When I paper scrapped, I loved to use stencils! I could quickly and easily create a custom background paper that would coordinate perfectly with my photos.
I would usually start with a light colored paper as a base. Then I would get out my stencil, put it over my paper, and tape it down in the corners. I would get out my brushes and paints and apply paint wherever there was an opening. When I finally removed the stencil, I was left with beautiful designs ranging from dots, to splats, to chevrons.
In Photoshop, layer masks work in a similar way. You open a piece of paper or a photo and cover it with a layer mask. Then you use tools to reveal or conceal whatever is beneath it.
When a layer mask is black, everything beneath it is concealed. When a layer mask is white, everything beneath it is revealed. If you paint with white on top of a black layer mask, the parts that you paint white will reveal whatever is beneath it. Conversely, if you paint with black on top of a white layer mask, the parts that you paint black will conceal whatever is beneath it.
In this lesson, I’m going to show you how to create an element from a piece of paper using this technique. You will then be able to use this element as an overlay to add drama and interest to your scrapbook page.
Step One: Prepare the Workspace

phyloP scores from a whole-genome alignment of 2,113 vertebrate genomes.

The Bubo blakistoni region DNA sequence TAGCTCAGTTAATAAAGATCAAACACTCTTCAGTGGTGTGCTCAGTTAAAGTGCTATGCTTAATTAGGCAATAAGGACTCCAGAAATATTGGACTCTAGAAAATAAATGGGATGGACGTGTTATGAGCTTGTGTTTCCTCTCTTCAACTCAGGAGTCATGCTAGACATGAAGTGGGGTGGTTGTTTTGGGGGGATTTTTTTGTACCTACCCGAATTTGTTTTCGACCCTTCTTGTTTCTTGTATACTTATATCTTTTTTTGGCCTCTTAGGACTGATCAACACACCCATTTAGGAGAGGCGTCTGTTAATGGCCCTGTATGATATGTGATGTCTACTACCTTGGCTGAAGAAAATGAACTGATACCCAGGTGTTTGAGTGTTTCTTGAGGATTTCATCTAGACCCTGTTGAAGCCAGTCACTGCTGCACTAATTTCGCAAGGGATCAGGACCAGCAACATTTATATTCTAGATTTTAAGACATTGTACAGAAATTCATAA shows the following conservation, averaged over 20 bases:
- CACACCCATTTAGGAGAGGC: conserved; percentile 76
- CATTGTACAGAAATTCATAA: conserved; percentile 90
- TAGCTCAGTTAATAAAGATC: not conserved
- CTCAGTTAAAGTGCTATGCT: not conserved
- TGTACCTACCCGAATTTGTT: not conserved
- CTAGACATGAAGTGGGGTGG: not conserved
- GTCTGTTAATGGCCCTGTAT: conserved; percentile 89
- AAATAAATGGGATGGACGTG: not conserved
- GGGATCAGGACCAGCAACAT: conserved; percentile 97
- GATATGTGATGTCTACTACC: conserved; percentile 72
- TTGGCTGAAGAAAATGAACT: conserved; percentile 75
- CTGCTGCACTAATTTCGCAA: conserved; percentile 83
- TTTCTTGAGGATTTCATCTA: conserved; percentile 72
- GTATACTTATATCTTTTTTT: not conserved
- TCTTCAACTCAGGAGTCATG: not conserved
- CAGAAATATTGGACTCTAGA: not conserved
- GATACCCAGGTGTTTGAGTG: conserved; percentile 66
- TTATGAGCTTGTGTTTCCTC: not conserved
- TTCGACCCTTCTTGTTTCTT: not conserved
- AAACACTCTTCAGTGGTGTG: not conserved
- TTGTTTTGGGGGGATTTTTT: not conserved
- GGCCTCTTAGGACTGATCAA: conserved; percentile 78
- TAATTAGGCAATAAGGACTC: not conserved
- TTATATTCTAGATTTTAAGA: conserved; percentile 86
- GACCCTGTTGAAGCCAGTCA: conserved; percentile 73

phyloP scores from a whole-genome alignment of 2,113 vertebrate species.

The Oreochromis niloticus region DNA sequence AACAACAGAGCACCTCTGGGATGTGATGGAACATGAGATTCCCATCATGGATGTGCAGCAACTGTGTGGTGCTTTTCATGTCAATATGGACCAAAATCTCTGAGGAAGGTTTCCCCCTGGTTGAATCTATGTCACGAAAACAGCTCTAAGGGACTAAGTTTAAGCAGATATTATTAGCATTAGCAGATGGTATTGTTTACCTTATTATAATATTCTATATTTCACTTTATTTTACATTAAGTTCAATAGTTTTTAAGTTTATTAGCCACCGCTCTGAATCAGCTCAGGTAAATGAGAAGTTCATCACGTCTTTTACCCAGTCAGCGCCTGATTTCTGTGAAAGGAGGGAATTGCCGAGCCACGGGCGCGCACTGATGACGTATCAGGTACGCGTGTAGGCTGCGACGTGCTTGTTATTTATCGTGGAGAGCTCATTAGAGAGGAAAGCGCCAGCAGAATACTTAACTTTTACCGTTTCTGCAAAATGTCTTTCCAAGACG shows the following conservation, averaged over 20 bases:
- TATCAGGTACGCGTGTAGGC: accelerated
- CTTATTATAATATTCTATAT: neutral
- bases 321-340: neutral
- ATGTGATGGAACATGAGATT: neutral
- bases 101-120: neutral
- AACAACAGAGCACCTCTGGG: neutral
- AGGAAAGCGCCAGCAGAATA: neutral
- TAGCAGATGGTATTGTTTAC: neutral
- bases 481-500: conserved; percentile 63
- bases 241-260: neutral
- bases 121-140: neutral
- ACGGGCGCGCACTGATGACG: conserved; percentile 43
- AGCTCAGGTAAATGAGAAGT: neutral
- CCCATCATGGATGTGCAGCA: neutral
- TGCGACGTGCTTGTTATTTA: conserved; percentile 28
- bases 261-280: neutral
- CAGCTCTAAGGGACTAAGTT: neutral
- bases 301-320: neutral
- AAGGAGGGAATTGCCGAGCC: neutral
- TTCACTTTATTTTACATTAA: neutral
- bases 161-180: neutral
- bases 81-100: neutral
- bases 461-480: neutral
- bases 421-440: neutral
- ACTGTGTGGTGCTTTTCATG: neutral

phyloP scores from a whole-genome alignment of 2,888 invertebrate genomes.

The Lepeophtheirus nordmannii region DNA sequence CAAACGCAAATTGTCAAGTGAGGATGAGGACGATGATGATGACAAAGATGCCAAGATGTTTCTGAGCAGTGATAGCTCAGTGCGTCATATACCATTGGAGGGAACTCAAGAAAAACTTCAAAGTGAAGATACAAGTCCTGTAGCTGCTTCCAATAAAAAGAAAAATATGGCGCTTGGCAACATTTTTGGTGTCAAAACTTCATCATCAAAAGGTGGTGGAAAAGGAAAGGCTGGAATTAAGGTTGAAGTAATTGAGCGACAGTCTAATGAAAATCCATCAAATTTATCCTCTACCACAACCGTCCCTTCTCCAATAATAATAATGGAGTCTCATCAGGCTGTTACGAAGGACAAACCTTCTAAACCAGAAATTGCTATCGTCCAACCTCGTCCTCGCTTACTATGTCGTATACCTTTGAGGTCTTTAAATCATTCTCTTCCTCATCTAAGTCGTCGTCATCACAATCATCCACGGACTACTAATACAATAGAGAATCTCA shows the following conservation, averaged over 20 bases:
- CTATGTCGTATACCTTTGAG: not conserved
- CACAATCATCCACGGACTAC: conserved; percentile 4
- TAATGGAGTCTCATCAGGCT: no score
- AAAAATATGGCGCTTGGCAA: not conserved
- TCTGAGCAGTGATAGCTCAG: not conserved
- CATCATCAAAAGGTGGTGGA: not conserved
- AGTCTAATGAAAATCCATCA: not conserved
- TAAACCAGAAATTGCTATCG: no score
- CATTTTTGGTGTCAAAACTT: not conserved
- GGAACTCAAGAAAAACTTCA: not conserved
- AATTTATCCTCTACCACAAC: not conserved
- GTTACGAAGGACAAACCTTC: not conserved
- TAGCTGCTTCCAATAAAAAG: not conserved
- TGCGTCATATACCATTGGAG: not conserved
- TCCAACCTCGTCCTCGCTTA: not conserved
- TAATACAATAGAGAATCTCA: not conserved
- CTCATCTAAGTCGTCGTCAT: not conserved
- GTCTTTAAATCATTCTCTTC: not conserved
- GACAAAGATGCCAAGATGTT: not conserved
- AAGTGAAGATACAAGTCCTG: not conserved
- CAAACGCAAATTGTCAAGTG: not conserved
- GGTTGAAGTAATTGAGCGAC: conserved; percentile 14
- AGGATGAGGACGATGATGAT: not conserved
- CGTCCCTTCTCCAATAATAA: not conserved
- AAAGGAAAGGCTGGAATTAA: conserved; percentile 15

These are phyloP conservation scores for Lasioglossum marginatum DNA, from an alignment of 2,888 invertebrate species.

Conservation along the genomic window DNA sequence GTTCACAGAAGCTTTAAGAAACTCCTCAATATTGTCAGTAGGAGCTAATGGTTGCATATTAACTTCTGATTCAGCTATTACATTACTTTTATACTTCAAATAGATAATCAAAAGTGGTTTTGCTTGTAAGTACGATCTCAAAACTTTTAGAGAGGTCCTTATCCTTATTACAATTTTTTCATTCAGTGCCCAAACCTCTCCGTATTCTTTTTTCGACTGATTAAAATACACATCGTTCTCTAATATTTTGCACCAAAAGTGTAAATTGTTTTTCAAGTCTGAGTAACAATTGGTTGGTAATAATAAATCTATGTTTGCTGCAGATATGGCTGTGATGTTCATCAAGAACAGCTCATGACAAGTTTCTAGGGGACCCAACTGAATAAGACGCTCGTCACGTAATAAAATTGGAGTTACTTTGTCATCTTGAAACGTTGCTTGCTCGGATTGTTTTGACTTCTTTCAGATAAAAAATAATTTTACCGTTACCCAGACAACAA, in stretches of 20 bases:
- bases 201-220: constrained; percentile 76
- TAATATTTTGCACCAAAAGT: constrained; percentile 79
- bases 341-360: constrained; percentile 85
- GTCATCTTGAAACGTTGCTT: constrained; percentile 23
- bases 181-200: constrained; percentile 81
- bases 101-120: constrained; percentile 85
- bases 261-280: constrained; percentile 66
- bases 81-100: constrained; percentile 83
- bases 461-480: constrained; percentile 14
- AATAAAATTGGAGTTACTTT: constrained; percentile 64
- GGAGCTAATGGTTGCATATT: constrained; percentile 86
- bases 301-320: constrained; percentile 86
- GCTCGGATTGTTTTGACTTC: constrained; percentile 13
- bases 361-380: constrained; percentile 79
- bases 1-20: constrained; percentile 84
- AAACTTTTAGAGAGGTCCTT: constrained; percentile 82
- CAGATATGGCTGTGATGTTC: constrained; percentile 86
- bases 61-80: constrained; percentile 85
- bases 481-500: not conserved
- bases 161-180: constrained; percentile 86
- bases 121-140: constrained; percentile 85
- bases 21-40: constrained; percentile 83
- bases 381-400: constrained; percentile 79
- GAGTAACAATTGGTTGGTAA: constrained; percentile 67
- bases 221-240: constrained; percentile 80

- Create a new document (File > New > Blank File) that is 12in by 12in at 300ppi with a white background. (Photoshop: Choose File > New.)
- Press the letter D to reset the Color Chips to the default of black and white.
- Get the Move tool.
- Open a piece of paper (File > Open).
- While holding down the Shift key, click on the paper and drag it onto your scrapbook page. I’m using a paper called “map-honor” from the Duty, Honor, Country kit by Danyale Lewis.
Step Two: Add a Layer Mask
- In the Layers panel, make sure the paper layer is activated.
- In the Menu Bar, choose Layer > Layer Mask > Hide All.
- You will now see that your scrapbook page is completely white. The layer mask is black, which conceals the paper completely.
- The Foreground Color Chip will automatically switch to white.
Note: If you have Photoshop Elements 8 or earlier, your version of Photoshop Elements doesn’t have a layer mask. Download the Layer Mask Workaround here.
Step Three: Create the Overlay
- Get the Brush tool.
- In the Tool Options, open the Brush Preset Picker, open the drop down menu, and choose Pen Pressure.
- Choose #91 Rough Brush and set the Size to about 1000px.
(Photoshop: Open the flyout menu, choose M Brushes and click OK. Choose #39 Dry Brush.)
- Set the Mode to Normal, and the Opacity to 100%.
- In the Layers panel, make sure the layer mask is activated by clicking on it. You will know it’s active when you see a line around it.
- On the document, click and brush to create an artistic shape.
Step Four: Apply The Layer Mask
- In the Layers panel, make sure the paper layer is activated and choose Layer > Layer Mask > Apply.
- Double click on the name of the layer and change it to Overlay.
Play around with blend modes. Each blend mode will give different results on different papers.
I changed the blend mode of the overlay to Pin Light at 100% opacity. Then I duplicated the overlay and changed the blend mode to Normal at 10% opacity.
And, here’s my finished layout after I added a background paper from Art Play Palette Family by Anna Aspnes.
Digi Scrap Tutorial: Layer Mask Overlay by Barb Brookbank
Layout and photo by Barb Brookbank
Paper for overlay: Duty, Honor, Country by Danyale Lewis.
Background paper and frame: Art Play Palette Family kit by Anna Aspnes
Fonts: Lucida Sans Typewriter and Bickley Script LET